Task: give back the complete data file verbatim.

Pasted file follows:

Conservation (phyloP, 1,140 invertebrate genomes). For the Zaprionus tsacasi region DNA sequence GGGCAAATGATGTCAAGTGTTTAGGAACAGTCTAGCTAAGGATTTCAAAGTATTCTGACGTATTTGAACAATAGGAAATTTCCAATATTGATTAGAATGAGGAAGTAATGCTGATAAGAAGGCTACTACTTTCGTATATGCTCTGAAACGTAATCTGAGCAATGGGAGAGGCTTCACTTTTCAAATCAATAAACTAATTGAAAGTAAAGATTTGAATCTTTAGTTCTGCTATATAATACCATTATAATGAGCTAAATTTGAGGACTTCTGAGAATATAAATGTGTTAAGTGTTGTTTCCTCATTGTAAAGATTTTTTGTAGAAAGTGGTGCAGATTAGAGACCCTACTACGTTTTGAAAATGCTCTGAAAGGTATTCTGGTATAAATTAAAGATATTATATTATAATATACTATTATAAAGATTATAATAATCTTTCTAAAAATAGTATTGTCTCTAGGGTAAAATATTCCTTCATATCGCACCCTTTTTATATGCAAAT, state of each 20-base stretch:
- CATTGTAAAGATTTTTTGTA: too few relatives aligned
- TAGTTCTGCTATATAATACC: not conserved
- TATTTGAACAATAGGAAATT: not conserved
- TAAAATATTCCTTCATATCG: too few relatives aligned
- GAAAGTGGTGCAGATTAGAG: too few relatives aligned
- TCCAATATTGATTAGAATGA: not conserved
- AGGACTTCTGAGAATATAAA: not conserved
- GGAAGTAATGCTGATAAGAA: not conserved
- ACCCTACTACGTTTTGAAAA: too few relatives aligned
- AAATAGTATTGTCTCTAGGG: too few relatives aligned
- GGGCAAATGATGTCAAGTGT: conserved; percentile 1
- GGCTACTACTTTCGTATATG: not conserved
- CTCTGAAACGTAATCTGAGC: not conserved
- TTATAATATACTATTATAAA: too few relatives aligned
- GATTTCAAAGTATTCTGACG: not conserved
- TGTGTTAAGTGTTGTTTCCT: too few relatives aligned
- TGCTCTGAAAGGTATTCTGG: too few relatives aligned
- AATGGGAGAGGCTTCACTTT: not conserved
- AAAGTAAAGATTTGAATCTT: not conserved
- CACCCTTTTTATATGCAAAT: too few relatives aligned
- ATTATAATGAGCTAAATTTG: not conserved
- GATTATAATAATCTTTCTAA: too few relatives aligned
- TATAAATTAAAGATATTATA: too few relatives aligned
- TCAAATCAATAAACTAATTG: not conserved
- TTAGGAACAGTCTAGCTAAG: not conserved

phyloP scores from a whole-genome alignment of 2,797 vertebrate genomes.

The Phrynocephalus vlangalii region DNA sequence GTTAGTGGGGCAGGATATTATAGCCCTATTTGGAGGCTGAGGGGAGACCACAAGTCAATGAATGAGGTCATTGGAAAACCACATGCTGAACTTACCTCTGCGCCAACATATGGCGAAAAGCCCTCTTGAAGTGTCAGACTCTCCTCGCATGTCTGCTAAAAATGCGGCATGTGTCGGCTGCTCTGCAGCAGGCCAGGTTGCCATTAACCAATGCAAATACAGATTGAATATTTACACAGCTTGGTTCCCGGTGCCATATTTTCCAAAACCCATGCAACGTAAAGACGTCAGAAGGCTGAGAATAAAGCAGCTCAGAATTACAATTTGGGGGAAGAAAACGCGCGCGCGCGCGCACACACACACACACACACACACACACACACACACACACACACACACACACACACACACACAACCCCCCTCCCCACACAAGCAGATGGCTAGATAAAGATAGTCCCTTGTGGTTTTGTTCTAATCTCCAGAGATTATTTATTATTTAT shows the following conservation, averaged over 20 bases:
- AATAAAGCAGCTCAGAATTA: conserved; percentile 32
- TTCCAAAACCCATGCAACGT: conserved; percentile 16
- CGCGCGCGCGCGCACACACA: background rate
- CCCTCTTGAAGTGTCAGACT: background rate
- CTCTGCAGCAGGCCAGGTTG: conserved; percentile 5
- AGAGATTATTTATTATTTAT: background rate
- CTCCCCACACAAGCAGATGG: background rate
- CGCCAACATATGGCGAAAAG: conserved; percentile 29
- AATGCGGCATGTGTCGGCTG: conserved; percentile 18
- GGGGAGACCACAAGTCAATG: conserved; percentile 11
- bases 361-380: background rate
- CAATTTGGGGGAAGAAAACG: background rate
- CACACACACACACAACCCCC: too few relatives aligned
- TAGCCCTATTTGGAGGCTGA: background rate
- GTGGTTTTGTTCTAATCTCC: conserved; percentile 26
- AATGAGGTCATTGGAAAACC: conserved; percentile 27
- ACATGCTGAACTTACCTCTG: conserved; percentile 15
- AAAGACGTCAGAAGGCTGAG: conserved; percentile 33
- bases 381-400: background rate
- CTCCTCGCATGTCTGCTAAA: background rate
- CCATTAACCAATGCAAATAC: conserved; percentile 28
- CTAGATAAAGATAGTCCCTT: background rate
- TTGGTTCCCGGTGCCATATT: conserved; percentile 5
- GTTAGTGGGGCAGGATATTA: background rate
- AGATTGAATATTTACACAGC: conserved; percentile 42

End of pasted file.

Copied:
Conservation (phyloP, 1,140 invertebrate genomes). For the Zaprionus tsacasi region DNA sequence GGGCAAATGATGTCAAGTGTTTAGGAACAGTCTAGCTAAGGATTTCAAAGTATTCTGACGTATTTGAACAATAGGAAATTTCCAATATTGATTAGAATGAGGAAGTAATGCTGATAAGAAGGCTACTACTTTCGTATATGCTCTGAAACGTAATCTGAGCAATGGGAGAGGCTTCACTTTTCAAATCAATAAACTAATTGAAAGTAAAGATTTGAATCTTTAGTTCTGCTATATAATACCATTATAATGAGCTAAATTTGAGGACTTCTGAGAATATAAATGTGTTAAGTGTTGTTTCCTCATTGTAAAGATTTTTTGTAGAAAGTGGTGCAGATTAGAGACCCTACTACGTTTTGAAAATGCTCTGAAAGGTATTCTGGTATAAATTAAAGATATTATATTATAATATACTATTATAAAGATTATAATAATCTTTCTAAAAATAGTATTGTCTCTAGGGTAAAATATTCCTTCATATCGCACCCTTTTTATATGCAAAT, state of each 20-base stretch:
- CATTGTAAAGATTTTTTGTA: too few relatives aligned
- TAGTTCTGCTATATAATACC: not conserved
- TATTTGAACAATAGGAAATT: not conserved
- TAAAATATTCCTTCATATCG: too few relatives aligned
- GAAAGTGGTGCAGATTAGAG: too few relatives aligned
- TCCAATATTGATTAGAATGA: not conserved
- AGGACTTCTGAGAATATAAA: not conserved
- GGAAGTAATGCTGATAAGAA: not conserved
- ACCCTACTACGTTTTGAAAA: too few relatives aligned
- AAATAGTATTGTCTCTAGGG: too few relatives aligned
- GGGCAAATGATGTCAAGTGT: conserved; percentile 1
- GGCTACTACTTTCGTATATG: not conserved
- CTCTGAAACGTAATCTGAGC: not conserved
- TTATAATATACTATTATAAA: too few relatives aligned
- GATTTCAAAGTATTCTGACG: not conserved
- TGTGTTAAGTGTTGTTTCCT: too few relatives aligned
- TGCTCTGAAAGGTATTCTGG: too few relatives aligned
- AATGGGAGAGGCTTCACTTT: not conserved
- AAAGTAAAGATTTGAATCTT: not conserved
- CACCCTTTTTATATGCAAAT: too few relatives aligned
- ATTATAATGAGCTAAATTTG: not conserved
- GATTATAATAATCTTTCTAA: too few relatives aligned
- TATAAATTAAAGATATTATA: too few relatives aligned
- TCAAATCAATAAACTAATTG: not conserved
- TTAGGAACAGTCTAGCTAAG: not conserved

phyloP scores from a whole-genome alignment of 2,797 vertebrate genomes.

The Phrynocephalus vlangalii region DNA sequence GTTAGTGGGGCAGGATATTATAGCCCTATTTGGAGGCTGAGGGGAGACCACAAGTCAATGAATGAGGTCATTGGAAAACCACATGCTGAACTTACCTCTGCGCCAACATATGGCGAAAAGCCCTCTTGAAGTGTCAGACTCTCCTCGCATGTCTGCTAAAAATGCGGCATGTGTCGGCTGCTCTGCAGCAGGCCAGGTTGCCATTAACCAATGCAAATACAGATTGAATATTTACACAGCTTGGTTCCCGGTGCCATATTTTCCAAAACCCATGCAACGTAAAGACGTCAGAAGGCTGAGAATAAAGCAGCTCAGAATTACAATTTGGGGGAAGAAAACGCGCGCGCGCGCGCACACACACACACACACACACACACACACACACACACACACACACACACACACACACACACAACCCCCCTCCCCACACAAGCAGATGGCTAGATAAAGATAGTCCCTTGTGGTTTTGTTCTAATCTCCAGAGATTATTTATTATTTAT shows the following conservation, averaged over 20 bases:
- AATAAAGCAGCTCAGAATTA: conserved; percentile 32
- TTCCAAAACCCATGCAACGT: conserved; percentile 16
- CGCGCGCGCGCGCACACACA: background rate
- CCCTCTTGAAGTGTCAGACT: background rate
- CTCTGCAGCAGGCCAGGTTG: conserved; percentile 5
- AGAGATTATTTATTATTTAT: background rate
- CTCCCCACACAAGCAGATGG: background rate
- CGCCAACATATGGCGAAAAG: conserved; percentile 29
- AATGCGGCATGTGTCGGCTG: conserved; percentile 18
- GGGGAGACCACAAGTCAATG: conserved; percentile 11
- bases 361-380: background rate
- CAATTTGGGGGAAGAAAACG: background rate
- CACACACACACACAACCCCC: too few relatives aligned
- TAGCCCTATTTGGAGGCTGA: background rate
- GTGGTTTTGTTCTAATCTCC: conserved; percentile 26
- AATGAGGTCATTGGAAAACC: conserved; percentile 27
- ACATGCTGAACTTACCTCTG: conserved; percentile 15
- AAAGACGTCAGAAGGCTGAG: conserved; percentile 33
- bases 381-400: background rate
- CTCCTCGCATGTCTGCTAAA: background rate
- CCATTAACCAATGCAAATAC: conserved; percentile 28
- CTAGATAAAGATAGTCCCTT: background rate
- TTGGTTCCCGGTGCCATATT: conserved; percentile 5
- GTTAGTGGGGCAGGATATTA: background rate
- AGATTGAATATTTACACAGC: conserved; percentile 42